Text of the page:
Updated: Nov 4, 2022
Do you need a rest day?
We all know that person who is on a 3-month, 6-month, 3-year, ect. running streak, while other runners can feel their bodies breaking down if they do not take one to two days off a week from running. So the question is, do you need a rest day?
I am not sure who made up the idea that 48 hours is this magical time period where your muscles and cellular systems magically recover from a run. Any time you hear someone say, “All runners benefit from...”, I encourage you to take those statements with a grain of salt unless they are backed up by a ton of research. No two runners are the same. We respond to training differently, our bodies are different, and our lives in general (which have an huge influence on recovery) are also different. With that said, not ALL runners need a day off and not ALL runners would benefit from being streakers.
Let’s say a runner’s recovery day consists of sleeping 4 hours the night before, not eating well throughout the day, and experiencing chronic stress due to work and family stressors. Then there is runner 2 who meditates daily, sleeps 8+ hours an night, eats nutrient-rich food throughout the day, and looks forward to going to work every morning. These two individuals are going to respond to a “recovery day” very differently. Runner 2 is going to recover much more effectively than runner 1, and will not require as much time between runs for recovery. Most of us spend a very small percentage of our time running, so what we do during the other 22-23.5 hours a day is really important to consider!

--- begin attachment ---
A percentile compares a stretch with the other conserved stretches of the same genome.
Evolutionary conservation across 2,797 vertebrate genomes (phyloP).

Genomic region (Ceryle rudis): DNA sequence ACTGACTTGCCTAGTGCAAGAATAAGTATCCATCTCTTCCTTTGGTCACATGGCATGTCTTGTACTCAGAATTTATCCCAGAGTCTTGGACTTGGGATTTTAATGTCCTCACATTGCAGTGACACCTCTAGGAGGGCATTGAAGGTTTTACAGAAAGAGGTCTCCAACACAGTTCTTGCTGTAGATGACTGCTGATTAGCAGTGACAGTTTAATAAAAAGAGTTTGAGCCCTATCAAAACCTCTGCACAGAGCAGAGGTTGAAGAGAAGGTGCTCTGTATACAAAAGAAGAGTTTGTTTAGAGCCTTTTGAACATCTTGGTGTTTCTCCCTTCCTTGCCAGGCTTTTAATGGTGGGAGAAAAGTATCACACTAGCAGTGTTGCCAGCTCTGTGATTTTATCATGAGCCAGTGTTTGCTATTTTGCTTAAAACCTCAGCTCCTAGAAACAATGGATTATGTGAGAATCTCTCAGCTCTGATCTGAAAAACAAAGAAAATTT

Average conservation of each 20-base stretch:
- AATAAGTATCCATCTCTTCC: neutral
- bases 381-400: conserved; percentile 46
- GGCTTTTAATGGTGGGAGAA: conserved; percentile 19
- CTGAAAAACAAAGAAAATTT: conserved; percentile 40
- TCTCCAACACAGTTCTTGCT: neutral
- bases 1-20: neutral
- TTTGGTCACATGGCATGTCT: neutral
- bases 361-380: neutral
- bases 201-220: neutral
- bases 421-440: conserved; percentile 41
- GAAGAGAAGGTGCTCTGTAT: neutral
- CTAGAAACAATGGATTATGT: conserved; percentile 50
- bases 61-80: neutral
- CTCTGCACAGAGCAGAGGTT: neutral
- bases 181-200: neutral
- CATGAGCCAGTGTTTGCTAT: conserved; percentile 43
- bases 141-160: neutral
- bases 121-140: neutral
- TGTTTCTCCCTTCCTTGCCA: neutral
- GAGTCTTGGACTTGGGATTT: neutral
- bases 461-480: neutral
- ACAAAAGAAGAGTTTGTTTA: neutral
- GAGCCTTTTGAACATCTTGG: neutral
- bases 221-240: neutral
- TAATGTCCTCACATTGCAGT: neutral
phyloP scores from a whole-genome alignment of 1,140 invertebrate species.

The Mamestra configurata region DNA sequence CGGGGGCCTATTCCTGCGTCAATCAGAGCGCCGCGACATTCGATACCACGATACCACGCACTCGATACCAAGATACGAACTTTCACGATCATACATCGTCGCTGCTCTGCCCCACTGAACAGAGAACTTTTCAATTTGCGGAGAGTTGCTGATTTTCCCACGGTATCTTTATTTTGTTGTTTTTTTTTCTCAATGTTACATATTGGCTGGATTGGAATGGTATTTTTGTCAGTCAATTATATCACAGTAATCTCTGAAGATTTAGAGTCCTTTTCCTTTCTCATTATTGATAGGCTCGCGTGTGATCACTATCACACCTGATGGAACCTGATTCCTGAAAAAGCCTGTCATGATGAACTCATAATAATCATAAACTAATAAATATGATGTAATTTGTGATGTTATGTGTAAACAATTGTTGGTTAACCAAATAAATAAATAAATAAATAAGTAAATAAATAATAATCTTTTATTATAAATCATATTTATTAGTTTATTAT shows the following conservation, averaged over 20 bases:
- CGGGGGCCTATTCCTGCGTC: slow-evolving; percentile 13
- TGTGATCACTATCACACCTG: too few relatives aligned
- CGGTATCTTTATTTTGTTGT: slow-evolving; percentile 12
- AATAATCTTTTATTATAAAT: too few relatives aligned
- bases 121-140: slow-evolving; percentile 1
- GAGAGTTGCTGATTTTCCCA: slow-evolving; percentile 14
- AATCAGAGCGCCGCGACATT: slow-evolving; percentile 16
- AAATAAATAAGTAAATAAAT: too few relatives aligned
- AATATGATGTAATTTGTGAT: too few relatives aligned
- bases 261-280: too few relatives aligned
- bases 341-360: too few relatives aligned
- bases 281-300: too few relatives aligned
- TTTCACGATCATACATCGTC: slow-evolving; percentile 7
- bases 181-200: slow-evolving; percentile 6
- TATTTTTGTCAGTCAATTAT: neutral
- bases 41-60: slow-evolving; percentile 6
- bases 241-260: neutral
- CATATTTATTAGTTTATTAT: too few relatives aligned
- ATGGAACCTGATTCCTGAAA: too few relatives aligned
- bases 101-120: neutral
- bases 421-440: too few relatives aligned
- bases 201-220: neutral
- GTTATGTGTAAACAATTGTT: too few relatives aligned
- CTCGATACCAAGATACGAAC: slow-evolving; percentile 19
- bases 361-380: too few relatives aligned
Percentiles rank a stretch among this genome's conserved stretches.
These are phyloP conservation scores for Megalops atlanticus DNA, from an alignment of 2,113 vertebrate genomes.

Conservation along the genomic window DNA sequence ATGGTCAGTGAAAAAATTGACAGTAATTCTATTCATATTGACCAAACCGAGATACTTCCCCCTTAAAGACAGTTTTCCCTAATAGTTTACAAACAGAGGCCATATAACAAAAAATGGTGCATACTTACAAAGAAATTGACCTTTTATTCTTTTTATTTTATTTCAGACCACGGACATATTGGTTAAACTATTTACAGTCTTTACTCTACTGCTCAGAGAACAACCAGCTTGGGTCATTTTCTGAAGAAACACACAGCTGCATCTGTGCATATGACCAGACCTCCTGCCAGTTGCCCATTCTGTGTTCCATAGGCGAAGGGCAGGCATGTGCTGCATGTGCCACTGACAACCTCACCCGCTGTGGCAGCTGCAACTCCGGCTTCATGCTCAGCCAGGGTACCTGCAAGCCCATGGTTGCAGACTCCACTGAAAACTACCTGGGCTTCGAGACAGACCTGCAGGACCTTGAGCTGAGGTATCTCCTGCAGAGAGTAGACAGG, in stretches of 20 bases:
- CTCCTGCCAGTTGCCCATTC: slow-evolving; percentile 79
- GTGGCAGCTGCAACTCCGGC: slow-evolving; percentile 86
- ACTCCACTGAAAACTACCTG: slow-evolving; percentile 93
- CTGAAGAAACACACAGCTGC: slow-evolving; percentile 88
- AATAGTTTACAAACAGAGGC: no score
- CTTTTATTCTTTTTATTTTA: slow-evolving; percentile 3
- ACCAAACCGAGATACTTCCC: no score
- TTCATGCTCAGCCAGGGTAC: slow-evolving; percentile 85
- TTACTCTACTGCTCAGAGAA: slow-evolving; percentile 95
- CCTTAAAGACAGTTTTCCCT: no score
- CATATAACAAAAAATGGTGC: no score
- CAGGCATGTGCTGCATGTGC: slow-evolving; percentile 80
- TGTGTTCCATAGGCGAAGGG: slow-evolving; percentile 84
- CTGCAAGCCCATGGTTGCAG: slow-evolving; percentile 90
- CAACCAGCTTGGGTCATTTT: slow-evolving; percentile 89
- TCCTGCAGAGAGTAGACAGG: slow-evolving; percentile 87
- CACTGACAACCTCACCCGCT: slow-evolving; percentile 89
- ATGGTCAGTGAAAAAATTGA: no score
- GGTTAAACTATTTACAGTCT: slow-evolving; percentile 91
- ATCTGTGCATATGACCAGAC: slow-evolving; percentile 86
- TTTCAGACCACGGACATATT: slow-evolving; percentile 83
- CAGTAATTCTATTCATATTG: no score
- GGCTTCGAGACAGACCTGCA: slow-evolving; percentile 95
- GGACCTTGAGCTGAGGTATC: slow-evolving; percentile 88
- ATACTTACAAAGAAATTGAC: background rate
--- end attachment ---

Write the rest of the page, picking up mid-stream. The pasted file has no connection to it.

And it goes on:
Let’s also consider running volume. If a runner trains 55+ miles a week, is a 3 mile “easy run” going to impact the runner’s performance the next day during a long run or speed work training? How would this compare to a novice runner who runs 15-20 miles a week? Another aspect to consider is if the runner is actually doing the “easy run” at a moderate pace, or is the runner going all out everyday, pushing him/herself to the max? If you are the second runner, then we need to talk about your training
We are all different. I encourage you to listen to your body, find what’s best for your recovery and running performance. There is no need to try to mimic the goals and training of your neighbor down the street if your body does not handle that type of training well. Do what is best for YOUR body so your can reach YOUR running goals.